Glenn Loury has decided that if he writes like an overwrought 1960s liberal, people will forget that he was ever a 1980s Reagan conservative. In the Boston Review he argues that the American criminal justice system has become “crueler and less caring” than ever before. His explanation – white racism – could have been copied from the Kerner Commission Report. Bigots who opposed but knew they could not defeat the civil-rights movement, according to Loury, “sought to regain the upper hand by shifting . . . attention to a seemingly race-neutral concern over crime.”
This toxic mix of racism and cynicism has given America the highest rate of incarceration in the world, 0.714% of our population. That ratio is 6 times higher than Canada’s and 12 times higher than Japan’s. Moreover, says Loury, blacks’ incarceration rate is eight times higher than the rate for whites, a disparity “greater than in any other major arena of American social life.”
Loury acknowledges, sort of, that crime is a bad thing, meaning that the apprehension and incarceration of those who commit crimes is a necessity. Although he argues that blacks are disproportionately likely to be incarcerated, that disproportion is relative to their share of the entire population - Loury never contends that it is disproportionate to blacks’ actual commission of actual crimes. Lacking such evidence, he is reduced to arguing that “the sum of a million cases, each one rightly judged on its merits to be individually fair, may nevertheless constitute a great historic wrong.” And how is America to square this circle? The entirety of Loury’s concluding policy prescription is, “Our country’s policymakers need to do something about it.”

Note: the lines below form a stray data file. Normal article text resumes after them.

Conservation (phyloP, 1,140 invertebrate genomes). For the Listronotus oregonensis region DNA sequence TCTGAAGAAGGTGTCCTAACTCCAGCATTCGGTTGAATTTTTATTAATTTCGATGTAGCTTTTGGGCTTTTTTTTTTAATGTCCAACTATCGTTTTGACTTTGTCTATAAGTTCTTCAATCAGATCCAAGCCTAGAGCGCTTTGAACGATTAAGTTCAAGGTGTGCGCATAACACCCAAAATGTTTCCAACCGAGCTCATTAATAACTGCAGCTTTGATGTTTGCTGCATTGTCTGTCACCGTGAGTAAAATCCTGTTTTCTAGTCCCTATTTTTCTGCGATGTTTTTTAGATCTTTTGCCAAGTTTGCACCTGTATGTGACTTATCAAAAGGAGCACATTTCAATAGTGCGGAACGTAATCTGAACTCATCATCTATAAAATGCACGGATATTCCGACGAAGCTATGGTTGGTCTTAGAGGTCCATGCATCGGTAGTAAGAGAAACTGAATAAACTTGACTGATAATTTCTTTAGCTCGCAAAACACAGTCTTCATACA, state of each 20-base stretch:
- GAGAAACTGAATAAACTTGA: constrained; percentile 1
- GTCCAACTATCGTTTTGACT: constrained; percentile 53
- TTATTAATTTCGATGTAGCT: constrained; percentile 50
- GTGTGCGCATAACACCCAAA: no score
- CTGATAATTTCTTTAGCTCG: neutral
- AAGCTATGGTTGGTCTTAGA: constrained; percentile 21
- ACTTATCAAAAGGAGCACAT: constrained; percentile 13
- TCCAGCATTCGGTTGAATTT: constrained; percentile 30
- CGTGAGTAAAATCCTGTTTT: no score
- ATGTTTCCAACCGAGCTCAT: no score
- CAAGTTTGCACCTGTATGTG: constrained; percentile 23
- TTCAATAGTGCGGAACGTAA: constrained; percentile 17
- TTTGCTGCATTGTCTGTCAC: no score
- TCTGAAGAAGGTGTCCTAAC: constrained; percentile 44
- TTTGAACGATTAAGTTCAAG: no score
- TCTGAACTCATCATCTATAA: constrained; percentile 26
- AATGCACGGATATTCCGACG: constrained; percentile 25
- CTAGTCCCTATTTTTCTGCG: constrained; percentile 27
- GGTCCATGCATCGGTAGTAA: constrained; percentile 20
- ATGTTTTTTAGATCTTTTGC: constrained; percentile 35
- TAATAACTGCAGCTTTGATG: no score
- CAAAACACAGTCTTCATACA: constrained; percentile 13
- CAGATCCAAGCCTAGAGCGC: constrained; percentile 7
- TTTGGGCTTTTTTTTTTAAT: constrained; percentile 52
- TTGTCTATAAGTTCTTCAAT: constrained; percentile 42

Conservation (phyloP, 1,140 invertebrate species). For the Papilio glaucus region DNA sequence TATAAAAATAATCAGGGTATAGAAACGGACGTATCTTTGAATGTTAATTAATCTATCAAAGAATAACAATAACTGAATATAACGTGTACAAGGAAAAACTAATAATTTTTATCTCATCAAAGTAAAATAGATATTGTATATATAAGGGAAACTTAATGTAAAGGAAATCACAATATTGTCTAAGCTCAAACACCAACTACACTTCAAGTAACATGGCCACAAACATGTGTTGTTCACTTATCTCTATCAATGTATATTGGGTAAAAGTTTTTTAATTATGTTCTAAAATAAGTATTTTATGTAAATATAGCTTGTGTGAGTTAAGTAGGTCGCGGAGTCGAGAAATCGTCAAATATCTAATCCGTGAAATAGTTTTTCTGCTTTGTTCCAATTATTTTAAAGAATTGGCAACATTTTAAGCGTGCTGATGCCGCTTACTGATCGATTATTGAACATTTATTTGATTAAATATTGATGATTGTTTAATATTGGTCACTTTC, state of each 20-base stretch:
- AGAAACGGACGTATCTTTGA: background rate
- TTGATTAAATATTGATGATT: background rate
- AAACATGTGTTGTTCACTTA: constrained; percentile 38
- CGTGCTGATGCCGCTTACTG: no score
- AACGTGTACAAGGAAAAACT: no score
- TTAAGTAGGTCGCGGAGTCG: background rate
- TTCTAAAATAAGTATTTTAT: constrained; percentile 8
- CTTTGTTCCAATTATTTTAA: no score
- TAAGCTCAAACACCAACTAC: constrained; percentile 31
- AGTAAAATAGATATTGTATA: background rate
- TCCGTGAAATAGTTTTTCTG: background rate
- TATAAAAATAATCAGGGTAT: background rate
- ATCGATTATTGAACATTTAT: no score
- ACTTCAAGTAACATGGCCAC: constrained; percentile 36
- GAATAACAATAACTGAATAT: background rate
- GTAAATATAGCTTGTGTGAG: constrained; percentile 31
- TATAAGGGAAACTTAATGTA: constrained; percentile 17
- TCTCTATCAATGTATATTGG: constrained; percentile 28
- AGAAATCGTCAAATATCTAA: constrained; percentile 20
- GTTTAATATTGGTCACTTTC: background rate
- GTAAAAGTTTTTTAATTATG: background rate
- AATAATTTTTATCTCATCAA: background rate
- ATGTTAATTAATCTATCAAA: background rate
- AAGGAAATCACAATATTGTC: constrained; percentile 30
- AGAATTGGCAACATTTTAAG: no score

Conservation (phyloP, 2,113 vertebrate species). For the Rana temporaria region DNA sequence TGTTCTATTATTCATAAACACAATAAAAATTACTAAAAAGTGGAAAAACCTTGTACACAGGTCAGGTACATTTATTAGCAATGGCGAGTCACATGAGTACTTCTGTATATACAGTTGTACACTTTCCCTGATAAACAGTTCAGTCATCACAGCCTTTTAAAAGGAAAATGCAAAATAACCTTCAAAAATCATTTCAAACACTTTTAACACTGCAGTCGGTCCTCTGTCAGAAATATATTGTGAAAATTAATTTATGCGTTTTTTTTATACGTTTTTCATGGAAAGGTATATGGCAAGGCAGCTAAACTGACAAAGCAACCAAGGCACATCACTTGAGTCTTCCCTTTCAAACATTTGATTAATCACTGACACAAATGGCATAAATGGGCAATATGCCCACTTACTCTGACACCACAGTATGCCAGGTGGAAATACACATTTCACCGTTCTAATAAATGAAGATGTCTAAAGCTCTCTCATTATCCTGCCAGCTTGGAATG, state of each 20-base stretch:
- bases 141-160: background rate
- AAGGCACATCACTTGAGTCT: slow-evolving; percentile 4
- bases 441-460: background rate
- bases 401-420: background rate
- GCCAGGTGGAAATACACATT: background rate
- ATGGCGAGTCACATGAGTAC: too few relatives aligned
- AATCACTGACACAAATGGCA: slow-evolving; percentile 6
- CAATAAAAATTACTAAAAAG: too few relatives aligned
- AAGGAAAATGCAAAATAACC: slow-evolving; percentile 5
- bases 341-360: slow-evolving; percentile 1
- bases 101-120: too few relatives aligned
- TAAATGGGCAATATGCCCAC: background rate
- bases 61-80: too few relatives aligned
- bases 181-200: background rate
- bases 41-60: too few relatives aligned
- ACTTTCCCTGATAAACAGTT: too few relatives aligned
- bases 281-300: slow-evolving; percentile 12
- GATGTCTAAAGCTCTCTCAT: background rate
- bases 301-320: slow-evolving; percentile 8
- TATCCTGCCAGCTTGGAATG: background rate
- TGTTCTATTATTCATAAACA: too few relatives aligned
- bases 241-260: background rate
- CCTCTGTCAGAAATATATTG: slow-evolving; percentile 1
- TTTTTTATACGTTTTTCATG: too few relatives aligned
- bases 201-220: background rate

If not for the annoyances of democracy, this wouldn’t be such a hard problem. If the authorities decide we need more blacks in Yale Law School they can race-norm the LSAT until the proportion is more to their liking. And if they decide they want fewer blacks in San Quentin they can race-norm the penal code, handing out discounted sentences to criminals from demographic groups that are over-represented among the incarcerated population.
Politics makes it sticky, though. The Democratic party suffered for 25 years after the Kerner Commission Report by insisting that “law-and-order is a code word for racism.” Loury’s attempt to revive that position ignores the political traction conservatives got by retorting, “Then what’s the code word for law-and-order?” If there isn’t one, then Kerner Commission liberals are really saying that the imperatives of racial justice require that we learn to live with higher levels of crime and lower levels of public safety. They are also telling people terrified and infuriated by crime that their demands that the government do something about it are illegitimate - or legitimate only to the extent that government can find ways to fight crime through measures that have no racially disparate impact.
The Democrats, emboldened by the 2006 election, are voicing sentiments they’ve kept in storage for many years, speaking out for higher taxes and bigger government, and against free trade. We’ll know they’re really confident about 2008 when they follow Loury’s lead and call for a return to the golden age of 1990, when the murder rate in New York was four times as high as it is now.